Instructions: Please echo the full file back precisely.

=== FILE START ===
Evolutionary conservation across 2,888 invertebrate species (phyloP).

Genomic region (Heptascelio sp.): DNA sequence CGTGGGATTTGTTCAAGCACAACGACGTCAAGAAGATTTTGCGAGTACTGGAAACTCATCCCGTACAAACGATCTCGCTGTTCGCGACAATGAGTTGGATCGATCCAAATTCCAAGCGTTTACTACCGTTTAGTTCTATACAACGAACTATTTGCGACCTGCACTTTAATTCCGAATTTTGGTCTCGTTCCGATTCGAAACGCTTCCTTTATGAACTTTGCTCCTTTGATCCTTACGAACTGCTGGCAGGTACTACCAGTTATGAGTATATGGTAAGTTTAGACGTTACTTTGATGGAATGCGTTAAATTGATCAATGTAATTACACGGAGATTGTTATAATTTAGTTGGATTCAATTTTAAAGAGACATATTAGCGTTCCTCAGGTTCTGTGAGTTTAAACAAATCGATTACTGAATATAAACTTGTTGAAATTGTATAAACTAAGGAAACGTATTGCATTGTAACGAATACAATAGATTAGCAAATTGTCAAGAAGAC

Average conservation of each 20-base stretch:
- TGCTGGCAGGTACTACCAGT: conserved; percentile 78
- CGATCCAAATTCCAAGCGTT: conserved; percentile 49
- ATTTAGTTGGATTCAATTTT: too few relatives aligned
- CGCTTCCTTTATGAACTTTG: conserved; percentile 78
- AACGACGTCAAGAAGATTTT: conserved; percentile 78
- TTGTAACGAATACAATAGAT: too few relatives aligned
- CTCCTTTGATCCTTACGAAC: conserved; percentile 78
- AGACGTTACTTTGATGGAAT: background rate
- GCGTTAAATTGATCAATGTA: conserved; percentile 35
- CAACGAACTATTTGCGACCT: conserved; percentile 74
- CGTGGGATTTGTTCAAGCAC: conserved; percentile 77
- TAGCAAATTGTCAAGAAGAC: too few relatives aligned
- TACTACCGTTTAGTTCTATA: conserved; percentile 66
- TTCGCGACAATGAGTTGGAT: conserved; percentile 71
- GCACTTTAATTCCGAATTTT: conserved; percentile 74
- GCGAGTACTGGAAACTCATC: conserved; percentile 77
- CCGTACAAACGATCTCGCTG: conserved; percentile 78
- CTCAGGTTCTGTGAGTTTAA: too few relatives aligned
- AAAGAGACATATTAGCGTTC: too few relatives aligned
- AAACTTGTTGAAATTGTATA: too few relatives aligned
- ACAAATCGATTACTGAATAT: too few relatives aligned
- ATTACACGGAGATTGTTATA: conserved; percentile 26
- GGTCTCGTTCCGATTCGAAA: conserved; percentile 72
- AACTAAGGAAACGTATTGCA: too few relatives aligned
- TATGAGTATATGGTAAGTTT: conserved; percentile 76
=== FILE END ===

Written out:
Evolutionary conservation across 2,888 invertebrate species (phyloP).

Genomic region (Heptascelio sp.): DNA sequence CGTGGGATTTGTTCAAGCACAACGACGTCAAGAAGATTTTGCGAGTACTGGAAACTCATCCCGTACAAACGATCTCGCTGTTCGCGACAATGAGTTGGATCGATCCAAATTCCAAGCGTTTACTACCGTTTAGTTCTATACAACGAACTATTTGCGACCTGCACTTTAATTCCGAATTTTGGTCTCGTTCCGATTCGAAACGCTTCCTTTATGAACTTTGCTCCTTTGATCCTTACGAACTGCTGGCAGGTACTACCAGTTATGAGTATATGGTAAGTTTAGACGTTACTTTGATGGAATGCGTTAAATTGATCAATGTAATTACACGGAGATTGTTATAATTTAGTTGGATTCAATTTTAAAGAGACATATTAGCGTTCCTCAGGTTCTGTGAGTTTAAACAAATCGATTACTGAATATAAACTTGTTGAAATTGTATAAACTAAGGAAACGTATTGCATTGTAACGAATACAATAGATTAGCAAATTGTCAAGAAGAC

Average conservation of each 20-base stretch:
- TGCTGGCAGGTACTACCAGT: conserved; percentile 78
- CGATCCAAATTCCAAGCGTT: conserved; percentile 49
- ATTTAGTTGGATTCAATTTT: too few relatives aligned
- CGCTTCCTTTATGAACTTTG: conserved; percentile 78
- AACGACGTCAAGAAGATTTT: conserved; percentile 78
- TTGTAACGAATACAATAGAT: too few relatives aligned
- CTCCTTTGATCCTTACGAAC: conserved; percentile 78
- AGACGTTACTTTGATGGAAT: background rate
- GCGTTAAATTGATCAATGTA: conserved; percentile 35
- CAACGAACTATTTGCGACCT: conserved; percentile 74
- CGTGGGATTTGTTCAAGCAC: conserved; percentile 77
- TAGCAAATTGTCAAGAAGAC: too few relatives aligned
- TACTACCGTTTAGTTCTATA: conserved; percentile 66
- TTCGCGACAATGAGTTGGAT: conserved; percentile 71
- GCACTTTAATTCCGAATTTT: conserved; percentile 74
- GCGAGTACTGGAAACTCATC: conserved; percentile 77
- CCGTACAAACGATCTCGCTG: conserved; percentile 78
- CTCAGGTTCTGTGAGTTTAA: too few relatives aligned
- AAAGAGACATATTAGCGTTC: too few relatives aligned
- AAACTTGTTGAAATTGTATA: too few relatives aligned
- ACAAATCGATTACTGAATAT: too few relatives aligned
- ATTACACGGAGATTGTTATA: conserved; percentile 26
- GGTCTCGTTCCGATTCGAAA: conserved; percentile 72
- AACTAAGGAAACGTATTGCA: too few relatives aligned
- TATGAGTATATGGTAAGTTT: conserved; percentile 76